Expect short-, long-term impact of financial crisis

November 1, 2008

Insurers are not immune to the financial crisis, but because of a positive cash flow and liquidity, they are stillattractive to investors

In the near term, the health insurance sector is better positioned to weather this storm than other sectors. The investment portfolios are conservative, with relatively low exposure to companies that have recently failed. But all insurers depend on investment income, and some non-profit plans have been running negative underwriting margins.

As the market and investment income sinks, underwriting gains will be required, meaning higher premiums and competitive pressures. Smaller plans may also have exposure to reinsurance recoveries.

TRI-DIRECTIONAL PRESSURE

In the medium term, the pressures come from three directions: government, the commercial marketplace and providers.

The cost of the bailout is high. The federal government must look for sources of funds or cost savings, and reductions in payments to Medicare Advantage plans are likely. Reductions in payments to providers, especially hospitals, are also likely, resulting in even more cost shifting. State governments, pressured by losses in their employee retirement funds as well as reduced tax revenues, will make similar cuts in Medicaid.

The commercial market for insurance will shrink with job losses mounting. Smaller companies will stop offering coverage, accelerating an existing trend. In a worst case scenario, large insurers with self-funded business will find those companies not able to cover medical claims costs.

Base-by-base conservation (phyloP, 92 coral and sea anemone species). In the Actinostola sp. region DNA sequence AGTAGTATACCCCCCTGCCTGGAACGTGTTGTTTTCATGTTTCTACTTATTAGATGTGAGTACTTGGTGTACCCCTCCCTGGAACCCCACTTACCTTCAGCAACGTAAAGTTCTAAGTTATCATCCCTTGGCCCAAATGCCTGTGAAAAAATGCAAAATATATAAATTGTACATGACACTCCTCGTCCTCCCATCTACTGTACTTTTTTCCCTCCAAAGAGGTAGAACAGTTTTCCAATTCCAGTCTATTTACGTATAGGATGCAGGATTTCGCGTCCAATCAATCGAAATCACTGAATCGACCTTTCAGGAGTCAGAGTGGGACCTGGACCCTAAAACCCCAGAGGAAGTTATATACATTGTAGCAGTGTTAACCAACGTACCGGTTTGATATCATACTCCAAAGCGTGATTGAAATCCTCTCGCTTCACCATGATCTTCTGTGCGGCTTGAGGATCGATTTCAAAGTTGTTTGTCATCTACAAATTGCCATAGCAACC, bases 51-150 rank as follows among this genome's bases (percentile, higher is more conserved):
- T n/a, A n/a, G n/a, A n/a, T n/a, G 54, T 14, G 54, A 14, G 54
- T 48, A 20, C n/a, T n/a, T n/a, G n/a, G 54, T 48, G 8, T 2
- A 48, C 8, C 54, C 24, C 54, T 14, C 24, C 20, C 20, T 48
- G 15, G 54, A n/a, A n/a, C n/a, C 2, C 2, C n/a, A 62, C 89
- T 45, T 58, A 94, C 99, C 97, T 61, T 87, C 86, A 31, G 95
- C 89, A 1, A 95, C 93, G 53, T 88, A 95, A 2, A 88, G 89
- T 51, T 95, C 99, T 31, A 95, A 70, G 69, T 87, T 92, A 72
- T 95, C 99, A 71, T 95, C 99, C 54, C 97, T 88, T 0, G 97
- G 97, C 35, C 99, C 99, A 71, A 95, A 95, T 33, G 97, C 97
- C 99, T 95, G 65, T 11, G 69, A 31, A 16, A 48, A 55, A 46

Hospital systems have been cost shifting into private payers for years because of underpayments by Medicare and Medicaid, and that trend will accelerate. Tighter credit, higher capital costs, trouble collecting from patients, and the relentless need for hospitals to upgrade equipment and pay high personnel costs will force hospitals to increase charges to commercial payers even more.

In the long term, the financial crisis does not necessarily bring reform to a halt, however. Doing nothing is always the default if Congress doesn't want to take on more expenditures. In that scenario, market erosion continues. Another alternative is an unfunded mandate on health insurers, requiring them to provide broad coverage at prices set by the government. But this would create market conditions with high risk of failure by insurers. It may seem politically attractive at first, but less so when seen in the context of the AIG bailout.

Once the financial sector recovers stability, it will be even more apparent that healthcare costs and lack of access are a huge drag on the economy and productivity. Seen as such, reform healthcare is not social, but the logical continuation of overall economic reforms that are under way, allowing for a more rational and comprehensive approach.

Peter Kongstvedt, MD, is an independent national authority on healthcare with expertise in insurance and managed healthcare. He is principal of the P.R. Kongstvedt Company LLC.

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